Those who viewed his case in black and white “guilty or innocent” terms may not understand the optic of saluting someone who may have committed violence, but that mindset ignores the lack of opportunities in areas like Bobby’s native Flatbush section of Brooklyn. City-Data tabulated that “17.7% of Brooklyn, NY residents had an income below the poverty level in 2019, which was 26.2% greater than the poverty level of 13.0% across the entire state of New York.” Just by virtue of where he was born, Bobby was more predisposed to poverty (and consequential violence), which is an indictment of the system. So instead of condemning him, some who understand the system’s racial biases shouted “free him” as a subtle affirmation that warehousing people in prison isn’t the answer; giving them opportunity is.
Whether someone was giving a middle finger to the system, saluting his loyalty, or merely projecting their own ugliness, “Free Bobby Shmurda” was one of the most resonant cries for freedom in rap.
Bobby was sentenced in September 2016, and reportedly agreed to take a longer sentence so that his comrade Rowdy Rebel could have a shorter one. That move is part of what made Young Thug speak for many by calling him “the definition of loyalty and principles.” Bobby gained respect not just for what he did for Rowdy, but by doing his time without implicating anyone else. Rap is full of artists rapping about violence they’ve never partaken in, and there are people who legitimately have scars from “that life” and are well within their right to be annoyed by the dynamic. Bobby is the exact opposite of that, which is why the streets screamed “Free Bobby.”
But of course, not all the people who salute him for embodying their definition of “real” do so out of peer respect as much as fascination. The rap game’s ubiquity has opened the floodgates for naive fans who desire their favorite artists to be live-action superheroes. Tay-K was convicted of killing 21-year-old Ethan Walker during a robbery, and people still say “Free” him without a whim. Do all of these people have a suggestion for an alternative process of accountability for him? Or do some just want him completely absolved, regardless of how Walker’s family feels, so they can get new music?
As NPR’s stellar Louder Than A Riot podcast chronicled, there were real victims of GS9’s actions. “Defund the police” advocates called for Bobby’s freedom while simultaneously stumping for victim-focused alternatives (and poverty-mitigating resources), but some fans don’t care about any of that. They just want new Bobby Shmurda music and memes. These are the fans ripe to dehumanize artists into mere fodder, spectating their beefs as if they were watching a reality show. They demonstrate that screaming “Free” someone isn’t inherently anti-carceral, or even about the incarcerated person as much as their own whims.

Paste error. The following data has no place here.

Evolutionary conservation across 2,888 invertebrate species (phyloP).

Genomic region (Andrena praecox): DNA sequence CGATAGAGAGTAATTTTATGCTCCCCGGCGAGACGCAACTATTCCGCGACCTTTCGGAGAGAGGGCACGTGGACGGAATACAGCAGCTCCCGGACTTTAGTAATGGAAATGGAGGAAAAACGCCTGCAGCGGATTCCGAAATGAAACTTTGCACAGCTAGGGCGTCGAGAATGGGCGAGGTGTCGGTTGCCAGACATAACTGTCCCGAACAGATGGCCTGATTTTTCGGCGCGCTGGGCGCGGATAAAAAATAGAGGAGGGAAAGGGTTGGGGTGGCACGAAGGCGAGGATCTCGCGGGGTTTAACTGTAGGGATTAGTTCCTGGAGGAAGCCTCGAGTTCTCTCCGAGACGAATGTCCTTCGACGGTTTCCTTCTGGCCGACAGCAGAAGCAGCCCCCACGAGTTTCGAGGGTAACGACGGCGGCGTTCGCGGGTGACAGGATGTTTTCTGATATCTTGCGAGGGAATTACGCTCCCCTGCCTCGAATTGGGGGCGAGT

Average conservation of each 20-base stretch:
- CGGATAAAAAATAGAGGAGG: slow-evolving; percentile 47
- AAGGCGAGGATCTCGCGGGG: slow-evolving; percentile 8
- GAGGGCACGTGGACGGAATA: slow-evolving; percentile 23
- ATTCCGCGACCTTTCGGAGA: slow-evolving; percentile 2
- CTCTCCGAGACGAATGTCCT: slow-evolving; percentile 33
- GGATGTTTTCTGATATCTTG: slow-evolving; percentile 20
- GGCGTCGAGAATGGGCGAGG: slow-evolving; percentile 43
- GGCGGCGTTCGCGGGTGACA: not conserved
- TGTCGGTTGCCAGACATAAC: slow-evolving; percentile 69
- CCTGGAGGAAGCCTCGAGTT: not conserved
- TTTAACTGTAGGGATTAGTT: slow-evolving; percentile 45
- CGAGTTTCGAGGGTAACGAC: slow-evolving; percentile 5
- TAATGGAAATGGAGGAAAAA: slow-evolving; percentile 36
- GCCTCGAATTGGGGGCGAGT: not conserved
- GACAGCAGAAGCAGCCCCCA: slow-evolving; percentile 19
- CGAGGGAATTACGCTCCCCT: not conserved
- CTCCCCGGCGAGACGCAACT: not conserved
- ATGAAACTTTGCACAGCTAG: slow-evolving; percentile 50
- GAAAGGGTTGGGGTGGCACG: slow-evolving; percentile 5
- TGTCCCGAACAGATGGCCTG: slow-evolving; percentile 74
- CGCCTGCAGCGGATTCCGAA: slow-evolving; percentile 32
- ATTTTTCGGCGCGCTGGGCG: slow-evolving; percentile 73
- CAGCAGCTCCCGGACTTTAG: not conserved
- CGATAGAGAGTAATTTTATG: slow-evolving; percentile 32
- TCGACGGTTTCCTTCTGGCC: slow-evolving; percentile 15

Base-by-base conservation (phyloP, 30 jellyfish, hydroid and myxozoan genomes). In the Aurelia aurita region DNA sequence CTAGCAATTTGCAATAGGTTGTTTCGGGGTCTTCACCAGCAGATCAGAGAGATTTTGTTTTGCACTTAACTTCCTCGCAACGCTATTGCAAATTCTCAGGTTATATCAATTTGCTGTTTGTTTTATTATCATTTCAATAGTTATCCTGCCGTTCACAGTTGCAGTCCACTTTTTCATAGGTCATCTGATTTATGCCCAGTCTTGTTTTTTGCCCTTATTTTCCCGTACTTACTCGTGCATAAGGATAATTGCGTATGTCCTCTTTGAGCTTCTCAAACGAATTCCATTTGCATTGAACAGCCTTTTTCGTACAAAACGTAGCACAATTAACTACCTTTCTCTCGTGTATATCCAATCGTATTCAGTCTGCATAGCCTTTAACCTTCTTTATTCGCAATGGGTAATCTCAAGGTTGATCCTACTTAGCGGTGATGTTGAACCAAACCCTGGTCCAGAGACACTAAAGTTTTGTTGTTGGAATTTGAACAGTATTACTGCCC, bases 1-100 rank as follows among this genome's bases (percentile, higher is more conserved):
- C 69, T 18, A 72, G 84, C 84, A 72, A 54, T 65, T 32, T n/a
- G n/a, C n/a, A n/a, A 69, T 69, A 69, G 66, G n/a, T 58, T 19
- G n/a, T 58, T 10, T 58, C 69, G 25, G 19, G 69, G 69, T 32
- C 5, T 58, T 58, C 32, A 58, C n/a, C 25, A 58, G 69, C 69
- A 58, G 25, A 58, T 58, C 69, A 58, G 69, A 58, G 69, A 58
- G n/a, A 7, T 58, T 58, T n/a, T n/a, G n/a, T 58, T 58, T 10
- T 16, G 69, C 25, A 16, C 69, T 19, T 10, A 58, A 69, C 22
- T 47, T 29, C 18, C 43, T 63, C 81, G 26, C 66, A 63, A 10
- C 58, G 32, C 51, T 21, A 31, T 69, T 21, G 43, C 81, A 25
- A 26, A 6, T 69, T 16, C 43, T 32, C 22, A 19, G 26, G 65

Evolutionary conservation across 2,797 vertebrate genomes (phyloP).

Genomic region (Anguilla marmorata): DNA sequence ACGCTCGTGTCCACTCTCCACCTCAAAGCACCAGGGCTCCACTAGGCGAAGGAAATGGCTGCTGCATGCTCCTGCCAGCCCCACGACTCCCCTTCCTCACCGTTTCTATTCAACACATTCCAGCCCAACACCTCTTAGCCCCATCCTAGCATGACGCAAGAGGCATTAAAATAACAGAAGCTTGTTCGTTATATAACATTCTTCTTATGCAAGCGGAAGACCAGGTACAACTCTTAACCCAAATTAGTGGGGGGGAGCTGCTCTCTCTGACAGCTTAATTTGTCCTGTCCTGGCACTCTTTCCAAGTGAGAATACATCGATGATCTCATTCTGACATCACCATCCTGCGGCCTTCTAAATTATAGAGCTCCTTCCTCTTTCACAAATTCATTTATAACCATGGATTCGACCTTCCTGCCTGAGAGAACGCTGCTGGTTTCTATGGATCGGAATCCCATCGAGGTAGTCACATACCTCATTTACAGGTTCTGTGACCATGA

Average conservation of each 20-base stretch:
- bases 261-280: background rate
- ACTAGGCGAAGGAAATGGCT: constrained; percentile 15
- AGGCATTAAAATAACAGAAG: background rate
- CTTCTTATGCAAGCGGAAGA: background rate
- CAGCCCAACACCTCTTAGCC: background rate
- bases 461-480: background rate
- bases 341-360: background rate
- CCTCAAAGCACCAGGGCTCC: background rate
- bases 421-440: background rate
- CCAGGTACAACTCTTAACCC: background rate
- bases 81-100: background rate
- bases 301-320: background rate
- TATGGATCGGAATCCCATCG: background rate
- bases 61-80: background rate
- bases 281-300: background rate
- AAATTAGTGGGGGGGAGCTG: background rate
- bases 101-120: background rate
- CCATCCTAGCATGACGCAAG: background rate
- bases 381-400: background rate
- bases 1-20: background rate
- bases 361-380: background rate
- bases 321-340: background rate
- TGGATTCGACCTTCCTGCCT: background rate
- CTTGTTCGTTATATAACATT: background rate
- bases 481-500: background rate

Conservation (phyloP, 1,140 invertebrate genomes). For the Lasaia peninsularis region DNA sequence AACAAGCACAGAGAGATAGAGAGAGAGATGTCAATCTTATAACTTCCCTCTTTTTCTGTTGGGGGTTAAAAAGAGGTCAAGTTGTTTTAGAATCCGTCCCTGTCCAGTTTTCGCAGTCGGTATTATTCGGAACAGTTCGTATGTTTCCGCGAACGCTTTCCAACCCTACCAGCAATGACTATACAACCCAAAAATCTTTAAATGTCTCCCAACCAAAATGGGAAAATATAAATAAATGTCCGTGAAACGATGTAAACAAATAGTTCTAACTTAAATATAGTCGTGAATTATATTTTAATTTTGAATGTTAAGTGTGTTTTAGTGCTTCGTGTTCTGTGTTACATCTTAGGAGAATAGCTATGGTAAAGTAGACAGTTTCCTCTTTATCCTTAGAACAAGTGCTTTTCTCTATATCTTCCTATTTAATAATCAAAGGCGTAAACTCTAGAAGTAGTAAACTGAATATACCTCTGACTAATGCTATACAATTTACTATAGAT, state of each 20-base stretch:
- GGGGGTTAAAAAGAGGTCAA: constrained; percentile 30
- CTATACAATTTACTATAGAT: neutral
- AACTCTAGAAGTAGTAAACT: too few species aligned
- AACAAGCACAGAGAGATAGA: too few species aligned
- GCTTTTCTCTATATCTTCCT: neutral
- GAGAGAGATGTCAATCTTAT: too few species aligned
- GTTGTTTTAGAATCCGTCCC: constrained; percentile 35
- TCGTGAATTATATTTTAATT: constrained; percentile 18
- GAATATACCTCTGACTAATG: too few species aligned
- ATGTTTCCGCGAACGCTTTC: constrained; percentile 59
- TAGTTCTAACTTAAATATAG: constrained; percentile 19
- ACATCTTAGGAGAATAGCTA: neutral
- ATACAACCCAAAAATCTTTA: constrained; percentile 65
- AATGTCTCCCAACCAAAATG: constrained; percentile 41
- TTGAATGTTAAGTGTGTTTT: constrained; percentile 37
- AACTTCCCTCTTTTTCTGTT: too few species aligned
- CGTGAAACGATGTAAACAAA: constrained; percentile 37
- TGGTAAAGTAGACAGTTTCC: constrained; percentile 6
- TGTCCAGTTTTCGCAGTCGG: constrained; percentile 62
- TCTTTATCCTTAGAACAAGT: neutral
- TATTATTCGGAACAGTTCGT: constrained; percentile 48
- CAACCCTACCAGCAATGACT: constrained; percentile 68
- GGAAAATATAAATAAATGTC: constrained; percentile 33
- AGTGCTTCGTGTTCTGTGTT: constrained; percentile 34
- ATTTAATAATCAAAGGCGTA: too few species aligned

Some of these people are likely the segment of rap listeners that views “Free Bobby Shmurda” as a mere meme, according to sites like KnowYourMeme. Almost anything that goes viral is ripe to attract gawkers who have no stake in the story, but a desire to be a part of whatever’s trending. Enter “Free Bobby Shmurda” copypastas and Garfield memes, likely created by people who couldn’t name three of his songs. That segment of the population exists, but “Free Bobby Shmurda” is no mere meme. Anyone who believes this group is the catalyst of the campaign couldn’t be further, literally or figuratively, from the Brooklyn streets or the criminal justice reform fight.
Perhaps it’s fitting that the vibrant, ever-viral star was the subject of one of the social media’s most lasting campaigns of the 2010s. Even in his absence, he was viral. Some would say it was what he deserved. Whether someone was giving a middle finger to the system, saluting his loyalty, or merely projecting their own ugliness, “Free Bobby Shmurda” was one of the most resonant cries for freedom in rap. It’s one of those phrases that says so much about a person, depending on what it means to them. But hopefully, it only has past-tense meaning from hereon. Bobby is home, and ready to embark on a new chapter of his life and career.